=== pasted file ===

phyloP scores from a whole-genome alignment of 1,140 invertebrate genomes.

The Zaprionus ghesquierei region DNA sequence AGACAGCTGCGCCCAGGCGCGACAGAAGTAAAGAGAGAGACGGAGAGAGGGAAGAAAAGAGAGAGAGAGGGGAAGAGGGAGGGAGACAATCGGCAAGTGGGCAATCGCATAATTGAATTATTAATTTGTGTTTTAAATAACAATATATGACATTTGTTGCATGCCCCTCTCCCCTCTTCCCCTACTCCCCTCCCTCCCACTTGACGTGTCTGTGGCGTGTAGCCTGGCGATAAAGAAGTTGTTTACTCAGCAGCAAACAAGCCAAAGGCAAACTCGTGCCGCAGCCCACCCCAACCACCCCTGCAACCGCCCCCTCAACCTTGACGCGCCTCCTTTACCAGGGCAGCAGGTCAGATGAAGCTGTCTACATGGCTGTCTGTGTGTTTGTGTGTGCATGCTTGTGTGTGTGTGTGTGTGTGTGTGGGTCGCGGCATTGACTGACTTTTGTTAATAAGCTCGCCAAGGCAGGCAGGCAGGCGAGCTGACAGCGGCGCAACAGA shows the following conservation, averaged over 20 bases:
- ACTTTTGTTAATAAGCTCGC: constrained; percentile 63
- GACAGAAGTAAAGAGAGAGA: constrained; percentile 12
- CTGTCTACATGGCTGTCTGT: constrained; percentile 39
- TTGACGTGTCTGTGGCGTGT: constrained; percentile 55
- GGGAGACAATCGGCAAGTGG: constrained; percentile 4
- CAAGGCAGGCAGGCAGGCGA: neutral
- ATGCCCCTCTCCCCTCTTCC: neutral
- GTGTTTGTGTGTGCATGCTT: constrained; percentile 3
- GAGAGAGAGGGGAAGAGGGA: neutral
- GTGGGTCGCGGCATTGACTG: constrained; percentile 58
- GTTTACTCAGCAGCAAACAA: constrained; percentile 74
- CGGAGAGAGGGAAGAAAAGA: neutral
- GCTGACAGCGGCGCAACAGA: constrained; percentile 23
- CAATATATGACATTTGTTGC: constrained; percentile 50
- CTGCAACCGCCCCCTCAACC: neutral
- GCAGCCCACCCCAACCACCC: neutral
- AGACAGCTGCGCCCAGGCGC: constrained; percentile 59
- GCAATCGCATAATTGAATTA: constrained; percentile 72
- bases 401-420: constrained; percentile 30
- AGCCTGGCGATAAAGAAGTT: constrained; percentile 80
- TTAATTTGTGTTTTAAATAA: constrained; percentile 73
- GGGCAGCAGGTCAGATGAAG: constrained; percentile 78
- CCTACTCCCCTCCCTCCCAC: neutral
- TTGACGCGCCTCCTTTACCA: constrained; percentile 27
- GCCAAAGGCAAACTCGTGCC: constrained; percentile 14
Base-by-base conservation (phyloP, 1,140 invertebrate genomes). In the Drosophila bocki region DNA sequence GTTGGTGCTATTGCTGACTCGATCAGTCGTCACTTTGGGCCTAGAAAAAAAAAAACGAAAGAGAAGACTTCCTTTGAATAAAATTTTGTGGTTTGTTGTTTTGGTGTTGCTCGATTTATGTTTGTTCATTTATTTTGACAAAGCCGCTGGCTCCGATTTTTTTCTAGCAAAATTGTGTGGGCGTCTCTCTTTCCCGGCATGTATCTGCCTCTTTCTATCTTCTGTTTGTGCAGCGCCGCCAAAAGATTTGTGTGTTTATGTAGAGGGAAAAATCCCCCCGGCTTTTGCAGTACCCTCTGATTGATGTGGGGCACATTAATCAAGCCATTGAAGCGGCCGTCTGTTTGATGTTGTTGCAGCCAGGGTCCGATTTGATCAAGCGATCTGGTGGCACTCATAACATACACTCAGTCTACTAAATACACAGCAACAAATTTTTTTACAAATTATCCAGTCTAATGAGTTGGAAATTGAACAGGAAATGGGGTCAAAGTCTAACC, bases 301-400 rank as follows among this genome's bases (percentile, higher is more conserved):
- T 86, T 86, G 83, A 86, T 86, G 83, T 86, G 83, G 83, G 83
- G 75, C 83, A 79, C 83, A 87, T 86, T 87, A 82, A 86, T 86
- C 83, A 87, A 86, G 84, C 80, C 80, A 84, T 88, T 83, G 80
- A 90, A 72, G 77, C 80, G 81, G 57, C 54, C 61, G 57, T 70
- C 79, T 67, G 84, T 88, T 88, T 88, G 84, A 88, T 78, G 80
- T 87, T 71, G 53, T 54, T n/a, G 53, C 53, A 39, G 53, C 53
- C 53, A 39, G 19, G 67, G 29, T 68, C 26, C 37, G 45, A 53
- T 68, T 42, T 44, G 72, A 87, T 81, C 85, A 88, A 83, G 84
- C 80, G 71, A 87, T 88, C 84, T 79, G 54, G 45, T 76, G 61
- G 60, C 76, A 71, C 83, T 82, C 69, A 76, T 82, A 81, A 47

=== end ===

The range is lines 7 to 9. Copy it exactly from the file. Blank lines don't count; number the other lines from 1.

- GGGAGACAATCGGCAAGTGG: constrained; percentile 4
- CAAGGCAGGCAGGCAGGCGA: neutral
- ATGCCCCTCTCCCCTCTTCC: neutral